Stephen Warne on professional negligence, regulation and discipline around the world

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Entries Tagged as 'Abuse of process'

D3 and D4 settle with P and take over P’s case against D1 and D2 (-not)

October 7th, 2016 · No Comments

Taylor v Hobson [2016] QSC 226 is a strange old case. Plaintiffs sued defendants for damages alleging they had been misled into purchasing a business.  They sued the vendors and the vendors’ solicitors, alleging that each of the vendors and the solicitors had made misleading representations.  The solicitors (through their insurer) settled with the plaintiffs.  The […]

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Tags: Abuse of process · Negligence

Does a subrogated claim give rise to a general res judicata if an insured’s loss is partly insured and partly uninsured?

September 5th, 2016 · No Comments

In De Armas v Peters [2015] NSWSC 1050, the Supreme Court of NSW declined to grant leave to appeal from a decision of the Local Court.  The Local Court had allowed a man to sue for the cost of repairs to his car, even though he had previously sued her for car hire costs he incurred while […]

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Tags: Abuse of process · Civil Procedure Act 2010 (Vic) · Insurance · Legal writing · Litigation estoppels · Negligence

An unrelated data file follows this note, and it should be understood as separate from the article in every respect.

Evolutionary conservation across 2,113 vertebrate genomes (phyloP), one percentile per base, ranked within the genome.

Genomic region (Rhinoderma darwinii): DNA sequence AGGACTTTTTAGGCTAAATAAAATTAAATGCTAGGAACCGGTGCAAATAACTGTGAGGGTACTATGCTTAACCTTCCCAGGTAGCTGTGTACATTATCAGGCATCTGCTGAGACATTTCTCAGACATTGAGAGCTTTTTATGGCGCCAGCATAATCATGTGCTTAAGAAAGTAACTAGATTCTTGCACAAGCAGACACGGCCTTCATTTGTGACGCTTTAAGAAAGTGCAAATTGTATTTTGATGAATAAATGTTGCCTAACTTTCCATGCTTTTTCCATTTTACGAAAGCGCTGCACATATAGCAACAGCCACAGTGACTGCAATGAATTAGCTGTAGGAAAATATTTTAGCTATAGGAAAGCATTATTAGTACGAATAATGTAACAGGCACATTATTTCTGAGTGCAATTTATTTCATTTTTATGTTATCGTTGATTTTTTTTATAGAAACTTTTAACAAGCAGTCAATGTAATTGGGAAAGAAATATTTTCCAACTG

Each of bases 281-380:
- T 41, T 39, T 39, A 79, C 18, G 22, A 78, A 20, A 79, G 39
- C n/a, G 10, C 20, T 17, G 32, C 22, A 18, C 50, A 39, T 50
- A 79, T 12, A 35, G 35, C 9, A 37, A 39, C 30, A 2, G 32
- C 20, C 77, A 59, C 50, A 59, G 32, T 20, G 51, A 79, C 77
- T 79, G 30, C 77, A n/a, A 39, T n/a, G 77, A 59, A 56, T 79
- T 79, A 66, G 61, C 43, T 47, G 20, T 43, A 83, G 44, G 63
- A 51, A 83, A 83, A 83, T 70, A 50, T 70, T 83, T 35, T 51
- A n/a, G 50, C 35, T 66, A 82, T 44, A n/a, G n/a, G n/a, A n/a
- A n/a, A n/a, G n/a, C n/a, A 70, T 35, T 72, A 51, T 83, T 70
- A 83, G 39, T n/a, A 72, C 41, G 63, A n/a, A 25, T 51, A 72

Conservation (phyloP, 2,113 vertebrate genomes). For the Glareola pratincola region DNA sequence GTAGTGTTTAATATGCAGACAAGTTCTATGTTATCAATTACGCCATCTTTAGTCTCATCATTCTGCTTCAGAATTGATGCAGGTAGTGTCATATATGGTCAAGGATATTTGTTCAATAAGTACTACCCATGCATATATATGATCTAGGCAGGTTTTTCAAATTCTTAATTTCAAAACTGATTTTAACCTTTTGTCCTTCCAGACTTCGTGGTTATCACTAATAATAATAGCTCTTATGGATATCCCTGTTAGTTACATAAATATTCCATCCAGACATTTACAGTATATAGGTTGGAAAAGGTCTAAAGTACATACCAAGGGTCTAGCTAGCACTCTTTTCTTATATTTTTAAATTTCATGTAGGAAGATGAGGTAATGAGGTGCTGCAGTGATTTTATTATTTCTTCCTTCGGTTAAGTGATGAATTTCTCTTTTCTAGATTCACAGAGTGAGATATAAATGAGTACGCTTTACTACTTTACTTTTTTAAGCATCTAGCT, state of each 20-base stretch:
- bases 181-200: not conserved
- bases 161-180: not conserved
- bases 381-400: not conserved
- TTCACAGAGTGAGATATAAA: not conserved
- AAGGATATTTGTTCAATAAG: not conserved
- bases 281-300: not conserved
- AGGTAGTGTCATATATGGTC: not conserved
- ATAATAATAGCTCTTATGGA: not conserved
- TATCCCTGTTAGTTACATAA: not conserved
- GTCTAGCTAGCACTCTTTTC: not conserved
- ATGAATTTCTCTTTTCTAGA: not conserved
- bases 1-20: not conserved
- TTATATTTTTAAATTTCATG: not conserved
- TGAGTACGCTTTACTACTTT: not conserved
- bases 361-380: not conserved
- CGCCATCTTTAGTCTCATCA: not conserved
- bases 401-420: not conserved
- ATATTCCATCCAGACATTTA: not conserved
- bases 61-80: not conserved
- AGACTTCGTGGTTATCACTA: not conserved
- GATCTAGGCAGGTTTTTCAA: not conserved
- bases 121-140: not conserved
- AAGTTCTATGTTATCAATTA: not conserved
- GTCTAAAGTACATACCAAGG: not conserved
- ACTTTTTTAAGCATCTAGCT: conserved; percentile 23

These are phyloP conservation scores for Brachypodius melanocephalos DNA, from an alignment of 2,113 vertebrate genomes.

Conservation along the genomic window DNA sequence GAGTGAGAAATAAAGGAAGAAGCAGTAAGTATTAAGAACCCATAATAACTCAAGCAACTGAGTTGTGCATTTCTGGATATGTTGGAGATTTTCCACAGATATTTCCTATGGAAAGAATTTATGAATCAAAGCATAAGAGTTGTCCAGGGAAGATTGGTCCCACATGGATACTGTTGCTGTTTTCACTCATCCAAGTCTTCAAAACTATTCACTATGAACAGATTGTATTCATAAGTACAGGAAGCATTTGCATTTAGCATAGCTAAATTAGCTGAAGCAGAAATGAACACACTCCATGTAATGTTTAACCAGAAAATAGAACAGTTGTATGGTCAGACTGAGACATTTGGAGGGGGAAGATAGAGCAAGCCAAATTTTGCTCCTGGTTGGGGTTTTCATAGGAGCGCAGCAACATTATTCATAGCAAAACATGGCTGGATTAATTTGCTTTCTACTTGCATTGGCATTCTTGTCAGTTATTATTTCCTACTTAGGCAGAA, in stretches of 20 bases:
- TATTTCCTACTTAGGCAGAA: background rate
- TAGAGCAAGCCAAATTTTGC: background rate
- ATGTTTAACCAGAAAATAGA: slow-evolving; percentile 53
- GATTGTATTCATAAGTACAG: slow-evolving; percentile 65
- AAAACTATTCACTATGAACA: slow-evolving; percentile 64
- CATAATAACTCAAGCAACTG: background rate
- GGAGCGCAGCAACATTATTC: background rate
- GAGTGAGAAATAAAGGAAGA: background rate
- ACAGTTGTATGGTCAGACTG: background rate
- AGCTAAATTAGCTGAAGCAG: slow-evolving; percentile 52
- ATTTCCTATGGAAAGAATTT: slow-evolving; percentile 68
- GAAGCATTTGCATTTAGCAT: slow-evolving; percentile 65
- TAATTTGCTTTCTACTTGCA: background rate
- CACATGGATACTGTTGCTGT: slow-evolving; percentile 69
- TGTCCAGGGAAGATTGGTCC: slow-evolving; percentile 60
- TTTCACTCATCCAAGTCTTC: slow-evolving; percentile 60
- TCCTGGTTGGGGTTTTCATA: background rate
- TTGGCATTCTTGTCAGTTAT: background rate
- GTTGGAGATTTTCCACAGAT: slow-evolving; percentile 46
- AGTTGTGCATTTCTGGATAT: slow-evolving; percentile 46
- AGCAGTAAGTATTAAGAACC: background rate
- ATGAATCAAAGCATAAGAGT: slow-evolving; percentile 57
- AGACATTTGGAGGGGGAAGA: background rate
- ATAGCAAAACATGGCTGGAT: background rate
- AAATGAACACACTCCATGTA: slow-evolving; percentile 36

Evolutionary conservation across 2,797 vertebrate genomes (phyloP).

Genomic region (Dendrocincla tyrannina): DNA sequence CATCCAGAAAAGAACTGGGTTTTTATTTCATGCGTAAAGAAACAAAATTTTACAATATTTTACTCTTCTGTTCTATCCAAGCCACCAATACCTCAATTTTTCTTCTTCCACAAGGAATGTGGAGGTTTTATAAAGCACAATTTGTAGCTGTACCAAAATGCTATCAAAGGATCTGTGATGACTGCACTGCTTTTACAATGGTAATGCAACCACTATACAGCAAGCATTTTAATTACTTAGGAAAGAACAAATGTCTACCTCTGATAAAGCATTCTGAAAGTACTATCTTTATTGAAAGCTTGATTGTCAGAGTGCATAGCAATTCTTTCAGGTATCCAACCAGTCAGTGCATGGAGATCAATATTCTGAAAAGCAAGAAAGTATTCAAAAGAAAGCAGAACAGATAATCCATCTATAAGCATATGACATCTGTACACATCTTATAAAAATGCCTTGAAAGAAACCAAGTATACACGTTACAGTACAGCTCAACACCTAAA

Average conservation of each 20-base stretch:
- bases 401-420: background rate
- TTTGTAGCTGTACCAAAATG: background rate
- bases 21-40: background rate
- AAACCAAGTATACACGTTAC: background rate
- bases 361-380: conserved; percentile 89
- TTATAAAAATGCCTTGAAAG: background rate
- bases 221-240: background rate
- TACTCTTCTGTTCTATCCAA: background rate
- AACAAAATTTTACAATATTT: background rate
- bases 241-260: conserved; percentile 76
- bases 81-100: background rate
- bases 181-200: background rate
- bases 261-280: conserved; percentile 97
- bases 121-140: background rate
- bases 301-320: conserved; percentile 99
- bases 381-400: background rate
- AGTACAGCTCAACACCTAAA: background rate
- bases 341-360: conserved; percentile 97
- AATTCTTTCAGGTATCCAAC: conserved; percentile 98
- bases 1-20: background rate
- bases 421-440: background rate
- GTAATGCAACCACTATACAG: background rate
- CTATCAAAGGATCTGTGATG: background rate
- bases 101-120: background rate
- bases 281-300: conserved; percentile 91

Self-represented solicitor guilty of misconduct for breaching a rule expressed to regulate conduct when acting for a client

May 29th, 2014 · No Comments

A Western Australian disciplinary case, Legal Profession Complaints Committee v CSA [2014] WASAT 57 is interesting in a number of ways. A criminal lawyer was the manager of a strata corporation.  She owned two units and the complainant the third. The complainant affixed an airconditioner to a wall which impeded on a common area.  She […]

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Tags: Abuse of process · Briginshaw · Discipline · Dishonesty · duty to court · Evidence · jurisdiction · litigation ethics · Misconduct · procedure · The suit for fees

Clyne v NSW Bar Association: the leading case on unfounded allegations

February 11th, 2014 · No Comments

Clyne v New South Wales Bar Association (1960) 104 CLR 186; [1960] HCA 40 is a unanimous decision of the Dixon Court confirming the striking off of a Sydney barrister, Peter Clyne, for making unfounded and serious allegations on behalf of a husband against the wife’s solicitor in matrimonial litigation for the admitted purpose of […]

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Tags: "disgraceful and dishonourable" · Abuse of process · Alleging fraud & misconduct · Discipline · duty to court · Ethics · Evidence · Legal writing · litigation ethics · Misconduct · prosecutors' duties · Striking off

White Industries v Flower & Hart: unfounded allegations of fraud

January 25th, 2014 · No Comments

This post is a case note of Justice Goldberg’s famous decision in White Industries (Qld) Pty Ltd v Flower & Hart (1998) 156 ALR 169; [1998] FCA 806 as well as of associated decisions and surrounding controversy.  Because it is what I am working on at the moment, it concentrates on that part of the […]